Many people consider navigating the airport the most stressful part of traveling. When you have hearing aids, this process can be even more intense and overwhelming. The overlapping noise can make it difficult for you to hear family members, travel companions and airport officials. To avoid confusion, make sure to let your conversation partners know that you are hard of hearing. If they know ahead of time, they will be able to make accommodations for you.
If the sound in the airport gets overwhelming, consider turning down the volume on your hearing aids. While hearing the world around you is important, protecting your hearing from prolonged noise exposure is part of healthy hearing.
Once on the plane, you can settle down and prepare for liftoff. Here are eight tips to help you have an easy flight, from takeoff to touchdown.
- Stay awake during ascent and descent. If you fall asleep, you might not be able to deal with the altitude pressure properly.
- Inform your flight attendant of your hearing loss. They’ll be happy to help or repeat instructions to you if you need it.
- Keep your hearing aids close during your flight. You never know when you might need them.
- Don’t stash your hearing aids in the seat pockets. It’s easy to forget or break them when they’re not in your ears or in your personal luggage.
- Avoid using earplugs during takeoff and landing. The flight attendants or pilot might have important updates to share.
- Turn up your hearing aid volume during instructions. Even if you’ve heard these instructions before, it’s important that you pay attention to flight staff.
- Use noise-reduction features. If there’s a crying baby, turbulence, or loud engines, you should consider ear noise protection. Some hearing aids come with these features built-in.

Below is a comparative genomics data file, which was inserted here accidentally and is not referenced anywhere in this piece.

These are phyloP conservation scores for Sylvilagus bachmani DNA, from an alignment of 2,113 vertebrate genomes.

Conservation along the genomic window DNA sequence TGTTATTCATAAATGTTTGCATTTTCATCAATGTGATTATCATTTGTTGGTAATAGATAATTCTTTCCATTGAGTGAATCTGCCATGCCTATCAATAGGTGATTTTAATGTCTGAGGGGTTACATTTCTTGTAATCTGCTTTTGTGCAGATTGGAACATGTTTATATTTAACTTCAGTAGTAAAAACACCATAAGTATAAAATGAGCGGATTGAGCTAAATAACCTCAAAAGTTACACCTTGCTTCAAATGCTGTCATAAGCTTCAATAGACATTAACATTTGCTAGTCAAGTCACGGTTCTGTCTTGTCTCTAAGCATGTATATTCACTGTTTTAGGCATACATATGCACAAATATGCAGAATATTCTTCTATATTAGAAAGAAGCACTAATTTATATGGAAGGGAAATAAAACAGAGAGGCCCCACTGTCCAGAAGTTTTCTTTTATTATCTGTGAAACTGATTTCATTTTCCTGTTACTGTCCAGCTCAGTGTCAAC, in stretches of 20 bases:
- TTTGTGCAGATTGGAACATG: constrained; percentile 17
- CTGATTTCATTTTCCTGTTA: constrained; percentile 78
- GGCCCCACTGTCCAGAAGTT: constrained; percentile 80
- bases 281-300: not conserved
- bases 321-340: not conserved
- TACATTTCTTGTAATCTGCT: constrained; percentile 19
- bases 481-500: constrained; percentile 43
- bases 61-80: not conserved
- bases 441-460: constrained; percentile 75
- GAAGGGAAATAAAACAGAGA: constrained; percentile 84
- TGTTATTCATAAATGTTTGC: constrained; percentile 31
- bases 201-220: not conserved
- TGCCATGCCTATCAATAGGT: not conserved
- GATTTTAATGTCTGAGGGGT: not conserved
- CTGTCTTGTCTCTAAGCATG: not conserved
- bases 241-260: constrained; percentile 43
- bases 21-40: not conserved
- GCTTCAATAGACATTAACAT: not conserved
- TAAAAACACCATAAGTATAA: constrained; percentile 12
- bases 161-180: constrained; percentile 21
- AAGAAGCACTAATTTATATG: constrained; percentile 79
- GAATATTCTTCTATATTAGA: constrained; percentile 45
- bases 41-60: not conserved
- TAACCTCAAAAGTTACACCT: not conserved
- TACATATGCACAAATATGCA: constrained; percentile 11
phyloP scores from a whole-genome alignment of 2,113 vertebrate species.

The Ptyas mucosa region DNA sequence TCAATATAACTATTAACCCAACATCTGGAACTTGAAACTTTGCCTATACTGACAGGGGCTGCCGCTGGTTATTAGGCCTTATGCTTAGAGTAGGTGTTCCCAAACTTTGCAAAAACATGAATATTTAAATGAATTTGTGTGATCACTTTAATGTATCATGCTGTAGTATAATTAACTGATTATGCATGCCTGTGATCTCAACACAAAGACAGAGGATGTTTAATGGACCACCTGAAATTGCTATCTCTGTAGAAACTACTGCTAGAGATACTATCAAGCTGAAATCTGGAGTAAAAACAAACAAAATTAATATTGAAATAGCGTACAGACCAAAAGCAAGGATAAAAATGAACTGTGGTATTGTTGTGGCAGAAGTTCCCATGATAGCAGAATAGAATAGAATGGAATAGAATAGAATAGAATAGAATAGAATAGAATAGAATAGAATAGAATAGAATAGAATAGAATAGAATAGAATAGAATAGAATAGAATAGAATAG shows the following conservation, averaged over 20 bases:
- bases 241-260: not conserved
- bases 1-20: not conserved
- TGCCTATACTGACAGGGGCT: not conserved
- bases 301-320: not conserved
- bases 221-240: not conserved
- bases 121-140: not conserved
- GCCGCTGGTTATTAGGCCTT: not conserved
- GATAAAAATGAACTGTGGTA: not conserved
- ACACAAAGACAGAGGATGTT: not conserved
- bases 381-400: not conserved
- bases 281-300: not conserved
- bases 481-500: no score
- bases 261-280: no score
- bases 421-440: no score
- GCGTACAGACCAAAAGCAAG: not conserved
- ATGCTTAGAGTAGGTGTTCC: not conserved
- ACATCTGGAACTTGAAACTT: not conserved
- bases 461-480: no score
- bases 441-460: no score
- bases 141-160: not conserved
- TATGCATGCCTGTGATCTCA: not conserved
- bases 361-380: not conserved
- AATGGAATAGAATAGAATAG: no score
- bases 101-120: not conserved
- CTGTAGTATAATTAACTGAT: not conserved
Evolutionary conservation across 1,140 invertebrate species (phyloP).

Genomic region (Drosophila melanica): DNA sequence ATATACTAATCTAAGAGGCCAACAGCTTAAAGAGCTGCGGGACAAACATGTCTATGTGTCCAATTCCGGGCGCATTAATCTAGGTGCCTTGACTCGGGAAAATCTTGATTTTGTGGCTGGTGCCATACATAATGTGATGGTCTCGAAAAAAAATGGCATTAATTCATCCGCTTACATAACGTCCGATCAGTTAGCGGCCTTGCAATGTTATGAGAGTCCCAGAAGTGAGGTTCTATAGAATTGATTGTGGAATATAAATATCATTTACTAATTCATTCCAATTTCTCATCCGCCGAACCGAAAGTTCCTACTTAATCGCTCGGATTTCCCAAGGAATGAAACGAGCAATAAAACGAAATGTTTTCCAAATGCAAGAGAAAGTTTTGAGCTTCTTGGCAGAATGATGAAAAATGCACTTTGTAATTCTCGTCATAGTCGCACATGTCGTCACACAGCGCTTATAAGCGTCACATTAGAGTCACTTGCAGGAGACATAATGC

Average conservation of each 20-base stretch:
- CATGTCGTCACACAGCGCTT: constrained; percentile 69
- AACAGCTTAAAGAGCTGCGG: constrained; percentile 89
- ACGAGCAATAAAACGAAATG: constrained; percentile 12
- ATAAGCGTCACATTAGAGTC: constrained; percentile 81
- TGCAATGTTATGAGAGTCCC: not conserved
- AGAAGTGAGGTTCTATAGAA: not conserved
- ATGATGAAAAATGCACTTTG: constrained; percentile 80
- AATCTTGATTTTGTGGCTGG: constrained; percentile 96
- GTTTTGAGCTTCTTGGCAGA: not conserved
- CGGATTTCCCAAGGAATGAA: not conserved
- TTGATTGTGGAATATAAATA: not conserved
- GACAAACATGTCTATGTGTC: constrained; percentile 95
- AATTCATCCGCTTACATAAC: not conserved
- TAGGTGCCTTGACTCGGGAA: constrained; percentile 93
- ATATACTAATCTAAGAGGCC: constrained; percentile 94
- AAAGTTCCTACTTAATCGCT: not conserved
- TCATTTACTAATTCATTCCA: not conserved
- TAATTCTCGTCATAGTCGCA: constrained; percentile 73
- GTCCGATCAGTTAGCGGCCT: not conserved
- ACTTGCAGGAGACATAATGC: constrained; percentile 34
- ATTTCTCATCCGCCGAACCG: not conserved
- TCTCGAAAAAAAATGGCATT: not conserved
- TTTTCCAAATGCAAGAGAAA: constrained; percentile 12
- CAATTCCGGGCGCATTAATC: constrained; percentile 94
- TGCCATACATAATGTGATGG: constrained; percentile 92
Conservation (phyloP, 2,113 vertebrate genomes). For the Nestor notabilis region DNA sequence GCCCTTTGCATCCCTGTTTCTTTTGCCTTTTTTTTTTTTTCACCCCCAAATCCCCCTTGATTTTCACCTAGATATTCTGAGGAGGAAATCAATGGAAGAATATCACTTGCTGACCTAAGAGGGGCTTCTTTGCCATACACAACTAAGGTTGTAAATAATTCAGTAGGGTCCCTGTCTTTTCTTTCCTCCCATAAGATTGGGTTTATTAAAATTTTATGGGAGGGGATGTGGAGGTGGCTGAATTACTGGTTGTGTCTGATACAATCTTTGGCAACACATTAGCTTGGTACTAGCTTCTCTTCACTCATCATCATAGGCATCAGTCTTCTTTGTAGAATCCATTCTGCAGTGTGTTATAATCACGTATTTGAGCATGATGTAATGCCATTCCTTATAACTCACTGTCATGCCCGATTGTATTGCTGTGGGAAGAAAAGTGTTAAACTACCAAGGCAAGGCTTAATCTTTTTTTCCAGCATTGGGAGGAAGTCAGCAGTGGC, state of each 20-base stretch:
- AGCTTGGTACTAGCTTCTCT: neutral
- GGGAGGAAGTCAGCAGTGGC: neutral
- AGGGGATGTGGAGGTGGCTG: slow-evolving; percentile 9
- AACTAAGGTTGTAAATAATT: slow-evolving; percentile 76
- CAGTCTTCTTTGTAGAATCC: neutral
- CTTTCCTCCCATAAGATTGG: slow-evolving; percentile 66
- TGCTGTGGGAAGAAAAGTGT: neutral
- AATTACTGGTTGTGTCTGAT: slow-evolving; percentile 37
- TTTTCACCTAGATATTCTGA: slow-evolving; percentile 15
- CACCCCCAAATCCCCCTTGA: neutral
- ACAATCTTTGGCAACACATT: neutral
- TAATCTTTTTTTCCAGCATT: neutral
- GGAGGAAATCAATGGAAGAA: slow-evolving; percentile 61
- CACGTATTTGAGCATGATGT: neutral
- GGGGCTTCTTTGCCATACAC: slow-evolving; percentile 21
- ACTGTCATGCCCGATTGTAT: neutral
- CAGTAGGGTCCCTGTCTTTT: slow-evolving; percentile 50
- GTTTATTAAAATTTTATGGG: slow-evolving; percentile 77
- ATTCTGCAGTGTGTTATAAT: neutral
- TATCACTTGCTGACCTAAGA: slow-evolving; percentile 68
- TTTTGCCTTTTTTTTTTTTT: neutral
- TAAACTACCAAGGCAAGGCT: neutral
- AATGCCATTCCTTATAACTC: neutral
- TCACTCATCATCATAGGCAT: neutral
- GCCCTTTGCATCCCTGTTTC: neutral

- Chew gum. This is a common tip, but flexing the jaw can relieve pressure by encouraging jaw movement.
After the flight
Many wonder: can flying cause hearing loss? While some report tinnitus after flying, this is temporary and should go away after a while. If you do experience unusual hearing loss after flying, speak to a doctor. While there are some hearing risks during flights, they shouldn’t cause long-term hearing loss. The risks associated with flying and the ears are usually caused by exposure to noise from the engines. For that reason, noise canceling headphones and earplugs can help during certain parts of the flight.
One common problem once you get your destination is swimmer’s ear, which can result from swimming in a pool, hot tub, ocean, or lake. Swimmer’s ear causes can range from bacterial infections to water trapped in the ear. If you plan on swimming, make sure to use earplugs and dry your ears thoroughly after swimming. Dry off for a while before putting your hearing aids back in, to avoid trapping unclean water in your ear canals.
Regardless of where you’re going, the objective of traveling is to get to your destination safely and securely. Preparing for your flight, following instructions, and protecting your hearing are all ways to ensure a safe trip.